He is fairly scathing of those who ignore Kata and basic training in favour of a total sport system. These, he says, are not karateka; they have concentrated karate down to a small focus and work on that to the exclusion of its other principles.

Lee Costa is one of those rare people who can fight knockdown or WUKO rules with no difficulty and do well at either. When Lee was a knockdown competitor, he came third in the Lightweight division in the first European Knockdown Championships (1978) and won the 1980 Welsh Open Knockdown Lightweight division. His successful career extends back to 1971 when we won the BWW individual Kumite. He is also skilful at Kata and won the men's kata event in the 1972 BWW championships.

Over the years lee helped build up the second biggest association in Wales, registering the welsh governing body with nearly 600 members (15 clubs) Lee states that Some of These clubs have now gone their own ways and are now associations within their own right within the WKGB, some of the Clubs have closed down. Lee trains in his own club twice a week, he has always tried to maintain a low profile within Karate.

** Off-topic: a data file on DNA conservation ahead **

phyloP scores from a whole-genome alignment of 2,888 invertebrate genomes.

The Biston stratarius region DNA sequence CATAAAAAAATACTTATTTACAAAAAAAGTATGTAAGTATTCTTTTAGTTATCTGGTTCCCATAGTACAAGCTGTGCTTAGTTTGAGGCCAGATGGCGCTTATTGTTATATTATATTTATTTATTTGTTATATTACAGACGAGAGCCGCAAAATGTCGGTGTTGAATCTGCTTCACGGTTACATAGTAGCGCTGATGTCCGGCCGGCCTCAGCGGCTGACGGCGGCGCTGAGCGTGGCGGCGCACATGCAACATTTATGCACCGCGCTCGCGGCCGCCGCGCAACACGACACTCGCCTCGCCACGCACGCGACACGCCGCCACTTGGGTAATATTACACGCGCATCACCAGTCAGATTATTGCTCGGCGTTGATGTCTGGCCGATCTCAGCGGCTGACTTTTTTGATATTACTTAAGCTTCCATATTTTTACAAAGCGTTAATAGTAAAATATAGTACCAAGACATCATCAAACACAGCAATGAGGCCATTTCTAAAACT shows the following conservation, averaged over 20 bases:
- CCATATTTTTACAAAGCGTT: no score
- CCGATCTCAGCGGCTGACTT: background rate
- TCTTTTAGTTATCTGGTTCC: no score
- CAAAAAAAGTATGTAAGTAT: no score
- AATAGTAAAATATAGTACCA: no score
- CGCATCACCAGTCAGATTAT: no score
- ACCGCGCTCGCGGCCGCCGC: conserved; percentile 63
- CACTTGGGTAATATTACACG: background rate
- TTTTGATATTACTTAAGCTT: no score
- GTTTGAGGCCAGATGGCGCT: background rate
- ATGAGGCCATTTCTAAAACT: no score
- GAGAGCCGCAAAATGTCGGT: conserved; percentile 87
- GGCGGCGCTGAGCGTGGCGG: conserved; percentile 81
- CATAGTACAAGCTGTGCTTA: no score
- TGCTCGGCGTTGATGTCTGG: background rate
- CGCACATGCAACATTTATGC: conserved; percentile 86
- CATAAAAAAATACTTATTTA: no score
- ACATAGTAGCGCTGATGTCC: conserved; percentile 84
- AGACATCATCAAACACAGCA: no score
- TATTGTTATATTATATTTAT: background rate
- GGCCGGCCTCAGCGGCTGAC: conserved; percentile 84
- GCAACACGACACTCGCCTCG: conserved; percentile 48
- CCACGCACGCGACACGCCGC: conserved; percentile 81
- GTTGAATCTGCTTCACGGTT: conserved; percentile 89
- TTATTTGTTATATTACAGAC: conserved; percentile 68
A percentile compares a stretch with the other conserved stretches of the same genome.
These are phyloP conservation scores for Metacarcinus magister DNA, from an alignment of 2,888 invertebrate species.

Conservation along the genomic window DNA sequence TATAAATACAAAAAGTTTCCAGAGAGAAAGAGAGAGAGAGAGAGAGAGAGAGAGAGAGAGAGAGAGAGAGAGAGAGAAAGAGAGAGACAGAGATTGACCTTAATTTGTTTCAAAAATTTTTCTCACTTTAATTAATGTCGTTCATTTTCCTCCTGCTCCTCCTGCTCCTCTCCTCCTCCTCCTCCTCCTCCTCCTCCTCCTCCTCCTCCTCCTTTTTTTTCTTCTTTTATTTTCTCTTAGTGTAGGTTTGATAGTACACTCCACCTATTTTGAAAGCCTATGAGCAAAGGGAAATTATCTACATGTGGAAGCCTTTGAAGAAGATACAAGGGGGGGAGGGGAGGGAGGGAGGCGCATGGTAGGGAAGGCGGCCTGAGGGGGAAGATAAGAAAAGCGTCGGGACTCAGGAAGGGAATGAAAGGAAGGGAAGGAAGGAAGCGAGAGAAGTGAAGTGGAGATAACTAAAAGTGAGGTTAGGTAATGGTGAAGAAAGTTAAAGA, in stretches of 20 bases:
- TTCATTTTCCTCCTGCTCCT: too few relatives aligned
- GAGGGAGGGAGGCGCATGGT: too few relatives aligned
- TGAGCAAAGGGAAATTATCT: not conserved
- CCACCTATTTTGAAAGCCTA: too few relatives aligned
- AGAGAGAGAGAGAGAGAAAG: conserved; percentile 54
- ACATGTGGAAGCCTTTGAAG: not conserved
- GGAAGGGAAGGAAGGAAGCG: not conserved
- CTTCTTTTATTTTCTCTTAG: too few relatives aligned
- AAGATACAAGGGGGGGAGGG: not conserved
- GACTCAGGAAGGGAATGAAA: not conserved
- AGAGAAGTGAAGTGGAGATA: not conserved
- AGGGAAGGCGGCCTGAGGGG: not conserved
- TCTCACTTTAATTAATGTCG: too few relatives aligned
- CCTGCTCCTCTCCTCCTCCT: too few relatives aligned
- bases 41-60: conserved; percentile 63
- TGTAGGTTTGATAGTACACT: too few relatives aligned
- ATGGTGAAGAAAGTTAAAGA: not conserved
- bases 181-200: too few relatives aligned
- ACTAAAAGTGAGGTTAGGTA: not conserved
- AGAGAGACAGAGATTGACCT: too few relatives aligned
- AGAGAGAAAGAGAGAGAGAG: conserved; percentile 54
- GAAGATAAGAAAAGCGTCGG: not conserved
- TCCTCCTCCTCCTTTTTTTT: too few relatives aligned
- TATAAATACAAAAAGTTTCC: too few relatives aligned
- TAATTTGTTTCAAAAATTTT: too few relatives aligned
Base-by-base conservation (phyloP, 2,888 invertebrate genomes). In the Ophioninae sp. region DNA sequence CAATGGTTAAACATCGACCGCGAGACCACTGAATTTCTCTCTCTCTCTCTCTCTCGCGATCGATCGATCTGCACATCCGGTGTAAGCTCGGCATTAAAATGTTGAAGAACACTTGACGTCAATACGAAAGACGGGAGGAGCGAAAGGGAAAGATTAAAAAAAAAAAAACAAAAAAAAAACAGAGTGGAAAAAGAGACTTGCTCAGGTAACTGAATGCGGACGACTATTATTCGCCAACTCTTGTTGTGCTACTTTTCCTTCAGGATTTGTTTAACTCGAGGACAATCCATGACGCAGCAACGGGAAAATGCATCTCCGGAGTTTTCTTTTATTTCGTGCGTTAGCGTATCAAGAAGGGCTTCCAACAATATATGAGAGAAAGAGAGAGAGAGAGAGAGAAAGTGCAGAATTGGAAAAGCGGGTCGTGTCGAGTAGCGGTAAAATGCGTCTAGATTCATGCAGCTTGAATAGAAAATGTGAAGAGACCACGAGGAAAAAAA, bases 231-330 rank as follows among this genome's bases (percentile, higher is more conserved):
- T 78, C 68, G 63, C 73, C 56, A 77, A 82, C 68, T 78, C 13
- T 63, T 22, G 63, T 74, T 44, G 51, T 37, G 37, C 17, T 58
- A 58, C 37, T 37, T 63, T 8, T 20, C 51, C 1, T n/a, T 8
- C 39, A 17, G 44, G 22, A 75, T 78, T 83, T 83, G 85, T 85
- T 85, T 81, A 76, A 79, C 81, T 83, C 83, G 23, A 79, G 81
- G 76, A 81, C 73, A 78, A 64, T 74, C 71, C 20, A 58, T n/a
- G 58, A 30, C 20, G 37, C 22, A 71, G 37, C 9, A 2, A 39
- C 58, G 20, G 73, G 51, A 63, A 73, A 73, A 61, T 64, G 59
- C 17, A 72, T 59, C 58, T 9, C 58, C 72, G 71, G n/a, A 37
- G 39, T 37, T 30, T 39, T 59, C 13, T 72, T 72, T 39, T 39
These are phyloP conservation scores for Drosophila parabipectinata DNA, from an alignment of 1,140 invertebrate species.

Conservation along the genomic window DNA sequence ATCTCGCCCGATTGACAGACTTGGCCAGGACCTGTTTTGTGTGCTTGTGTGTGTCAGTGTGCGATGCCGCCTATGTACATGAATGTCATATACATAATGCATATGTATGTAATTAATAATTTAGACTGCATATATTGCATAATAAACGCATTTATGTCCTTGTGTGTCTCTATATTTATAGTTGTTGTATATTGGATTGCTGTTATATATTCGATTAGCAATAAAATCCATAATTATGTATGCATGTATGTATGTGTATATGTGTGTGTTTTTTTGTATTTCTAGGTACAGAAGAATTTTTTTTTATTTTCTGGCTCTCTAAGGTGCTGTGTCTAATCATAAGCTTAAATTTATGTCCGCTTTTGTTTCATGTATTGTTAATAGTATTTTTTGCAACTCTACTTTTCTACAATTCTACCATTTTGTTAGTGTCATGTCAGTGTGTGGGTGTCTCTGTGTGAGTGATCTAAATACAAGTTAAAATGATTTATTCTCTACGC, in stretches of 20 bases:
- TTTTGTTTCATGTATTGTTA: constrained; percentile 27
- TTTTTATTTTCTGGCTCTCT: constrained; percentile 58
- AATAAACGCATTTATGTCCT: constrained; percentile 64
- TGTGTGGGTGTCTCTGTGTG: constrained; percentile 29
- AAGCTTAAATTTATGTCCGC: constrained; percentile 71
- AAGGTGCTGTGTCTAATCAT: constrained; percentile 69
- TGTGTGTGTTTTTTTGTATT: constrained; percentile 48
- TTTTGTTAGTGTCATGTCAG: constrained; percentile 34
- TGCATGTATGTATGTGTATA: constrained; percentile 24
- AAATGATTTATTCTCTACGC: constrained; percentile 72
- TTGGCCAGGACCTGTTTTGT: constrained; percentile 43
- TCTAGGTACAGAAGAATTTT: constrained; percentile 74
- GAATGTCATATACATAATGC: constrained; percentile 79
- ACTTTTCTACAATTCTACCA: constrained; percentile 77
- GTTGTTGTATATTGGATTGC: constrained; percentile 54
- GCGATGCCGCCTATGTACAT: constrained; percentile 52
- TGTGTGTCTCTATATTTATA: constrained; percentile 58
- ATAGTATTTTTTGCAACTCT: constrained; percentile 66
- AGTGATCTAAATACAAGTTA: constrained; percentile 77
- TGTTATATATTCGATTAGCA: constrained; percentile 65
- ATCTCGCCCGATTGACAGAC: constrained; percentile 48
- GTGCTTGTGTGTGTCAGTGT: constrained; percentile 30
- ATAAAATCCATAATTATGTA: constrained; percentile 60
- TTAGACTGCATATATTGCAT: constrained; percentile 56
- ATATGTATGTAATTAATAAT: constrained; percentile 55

Lee still trains almost every day, he always tried to go for a three mile run, and then practicing basic training and performs kata. On Saturday mornings at 9am he trains in the Kymin Park in Penarth, where his students or anyone who's interested in karate are welcome to come along. It's very rare you'll see him in Rainy weather though!! Lee states that anyone is welcome to come along for training and even advice.

Lee feels Karate is changing; one of the things lee hates is how money is dictating some associations, with franchise setups, where students (especially children with consent of their parent or guardians) have to fill in Bank standing orders to pay for fees. Sometimes when students wish to stop training, for personal reasons, they find they still have to pay charges. This is not what Karate is meant to be.